A 2005 “Cosmetics Technical Report” indicated that efforts for the 2009 deadline look promising. For skin corrosion, acute phototoxicity and skin penetration, accepted replace assay already exist, whilst for mutagenicity accepted partial replacement assays exist. Significant progress is also being made in the field of eye irritation. For acute toxicity, the results of completed validation studies indicate the possibility of identifying non-toxic substances without the use of animals. Furthermore, as a result of work carried out under the 6 th Framework Programme, the proportion of substances, for which acute toxicity can be established, might be expanded in the near future.

For the 2013 deadline, however, the situation appears to be more critical. The Commission reports that it is highly unlikely that the chronic toxicity with any test strategy or battery of non-animal tests will be predicted. For reproductive toxicity some opportunities might emerge. Cancer bioassays are very unlikely to be requested for cosmetic ingredients since chemical identified as positive in mutagenicity/genotoxicity assays are usually abandoned. However, in case the carcinogenic potential needs to be evaluated, cell transformation assays, which are currently under validation, might be used. Promising alternative methods exist for skin and respiratory sensitisation.

Acceptance and recognition of alternative methods at international level: The OECD plays a prominent role in promoting and accepting alternative methods at an international level. OECD test guidelines have the broad approval of the international scientific community. The EU works closely with the OECD in the validation, acceptance and promotion of alternative methods. In 2004, the OECD adopted, for the first time, alternative methods aimed at replacing animal tests. The EU also plays a leading role in international regulatory dialogues with authorities in the US and Japan in order to facilitate the compatibility of cosmetics regulations and in order to avoid trade conflicts. In 2005, the EU and the US signed a Roadmap on co-operation for the development of alternative methods. Co-operation also extends to the Japanese Centre for the Validation of Alternative Methods (JACVAM), which was founded in December 2005.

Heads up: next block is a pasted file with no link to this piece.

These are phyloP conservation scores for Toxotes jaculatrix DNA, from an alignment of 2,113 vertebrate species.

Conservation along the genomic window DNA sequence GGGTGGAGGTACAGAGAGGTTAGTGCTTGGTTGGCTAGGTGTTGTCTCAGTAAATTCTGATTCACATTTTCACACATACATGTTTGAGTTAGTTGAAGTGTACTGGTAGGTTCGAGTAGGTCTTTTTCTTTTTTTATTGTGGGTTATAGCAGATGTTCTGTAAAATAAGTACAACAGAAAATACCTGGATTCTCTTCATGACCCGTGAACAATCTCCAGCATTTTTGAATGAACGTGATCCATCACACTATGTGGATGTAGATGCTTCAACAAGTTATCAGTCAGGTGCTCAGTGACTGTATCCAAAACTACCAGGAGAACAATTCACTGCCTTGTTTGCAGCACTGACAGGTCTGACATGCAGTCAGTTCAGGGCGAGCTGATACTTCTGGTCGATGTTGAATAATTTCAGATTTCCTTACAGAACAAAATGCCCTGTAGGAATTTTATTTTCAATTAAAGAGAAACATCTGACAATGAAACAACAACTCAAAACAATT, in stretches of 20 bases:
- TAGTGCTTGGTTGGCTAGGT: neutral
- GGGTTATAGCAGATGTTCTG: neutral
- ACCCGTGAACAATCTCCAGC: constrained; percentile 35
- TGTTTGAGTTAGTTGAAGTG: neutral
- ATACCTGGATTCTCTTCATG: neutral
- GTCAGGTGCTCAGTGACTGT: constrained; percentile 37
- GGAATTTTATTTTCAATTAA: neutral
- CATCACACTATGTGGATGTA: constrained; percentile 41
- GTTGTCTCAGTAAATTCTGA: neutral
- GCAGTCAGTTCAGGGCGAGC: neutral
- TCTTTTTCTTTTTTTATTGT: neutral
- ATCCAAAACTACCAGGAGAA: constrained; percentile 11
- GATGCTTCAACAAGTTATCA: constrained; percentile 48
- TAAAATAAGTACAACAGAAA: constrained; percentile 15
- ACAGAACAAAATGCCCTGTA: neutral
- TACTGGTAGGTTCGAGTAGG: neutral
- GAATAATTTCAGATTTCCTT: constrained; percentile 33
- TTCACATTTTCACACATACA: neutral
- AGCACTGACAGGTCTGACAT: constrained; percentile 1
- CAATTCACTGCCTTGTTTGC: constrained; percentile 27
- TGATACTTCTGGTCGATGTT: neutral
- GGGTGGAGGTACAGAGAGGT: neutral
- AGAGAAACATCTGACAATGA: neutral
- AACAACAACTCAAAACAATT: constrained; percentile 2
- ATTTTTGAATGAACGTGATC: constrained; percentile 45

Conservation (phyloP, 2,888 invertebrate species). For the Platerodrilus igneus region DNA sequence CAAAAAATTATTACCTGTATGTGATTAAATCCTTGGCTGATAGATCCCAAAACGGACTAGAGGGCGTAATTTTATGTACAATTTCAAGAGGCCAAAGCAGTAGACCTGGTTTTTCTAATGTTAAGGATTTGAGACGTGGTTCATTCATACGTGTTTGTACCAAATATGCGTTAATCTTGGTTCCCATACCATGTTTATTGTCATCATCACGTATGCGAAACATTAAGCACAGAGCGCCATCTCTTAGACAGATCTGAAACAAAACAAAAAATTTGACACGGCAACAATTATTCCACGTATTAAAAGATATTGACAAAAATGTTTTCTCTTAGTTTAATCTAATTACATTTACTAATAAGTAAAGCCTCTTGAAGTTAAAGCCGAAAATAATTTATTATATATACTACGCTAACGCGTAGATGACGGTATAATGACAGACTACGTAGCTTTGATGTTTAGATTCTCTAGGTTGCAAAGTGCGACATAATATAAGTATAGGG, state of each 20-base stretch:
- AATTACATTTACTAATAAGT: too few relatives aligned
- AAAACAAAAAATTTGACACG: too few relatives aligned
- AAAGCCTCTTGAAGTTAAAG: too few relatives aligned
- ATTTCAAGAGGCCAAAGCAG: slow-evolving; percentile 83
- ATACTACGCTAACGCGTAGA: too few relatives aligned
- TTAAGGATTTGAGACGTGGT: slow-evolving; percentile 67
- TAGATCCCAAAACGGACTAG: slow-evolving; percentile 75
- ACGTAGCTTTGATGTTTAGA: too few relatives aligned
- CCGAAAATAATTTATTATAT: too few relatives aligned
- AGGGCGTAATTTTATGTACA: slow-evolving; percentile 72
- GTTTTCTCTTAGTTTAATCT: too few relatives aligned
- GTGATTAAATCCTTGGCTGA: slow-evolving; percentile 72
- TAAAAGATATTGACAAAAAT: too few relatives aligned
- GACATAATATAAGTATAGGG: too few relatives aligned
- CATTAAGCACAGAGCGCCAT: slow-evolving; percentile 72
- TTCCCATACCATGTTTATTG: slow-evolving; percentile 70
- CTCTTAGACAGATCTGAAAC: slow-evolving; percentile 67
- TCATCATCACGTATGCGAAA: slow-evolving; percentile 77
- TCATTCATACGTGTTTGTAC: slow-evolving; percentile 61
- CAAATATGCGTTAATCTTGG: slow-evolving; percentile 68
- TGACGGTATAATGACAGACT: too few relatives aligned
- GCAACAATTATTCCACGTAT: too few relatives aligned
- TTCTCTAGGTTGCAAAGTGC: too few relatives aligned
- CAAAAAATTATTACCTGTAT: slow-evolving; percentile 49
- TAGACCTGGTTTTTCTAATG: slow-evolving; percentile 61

Conclusions: The Commission doubts, based on the data it received from the Member States, whether all of the Member States have established mechanisms that provide for accurate animal testing data. As a result, the Commission is working on new guidelines that facilitate a more accurate compilation of data.

2005/04/29
   EC - Follow-up document
Details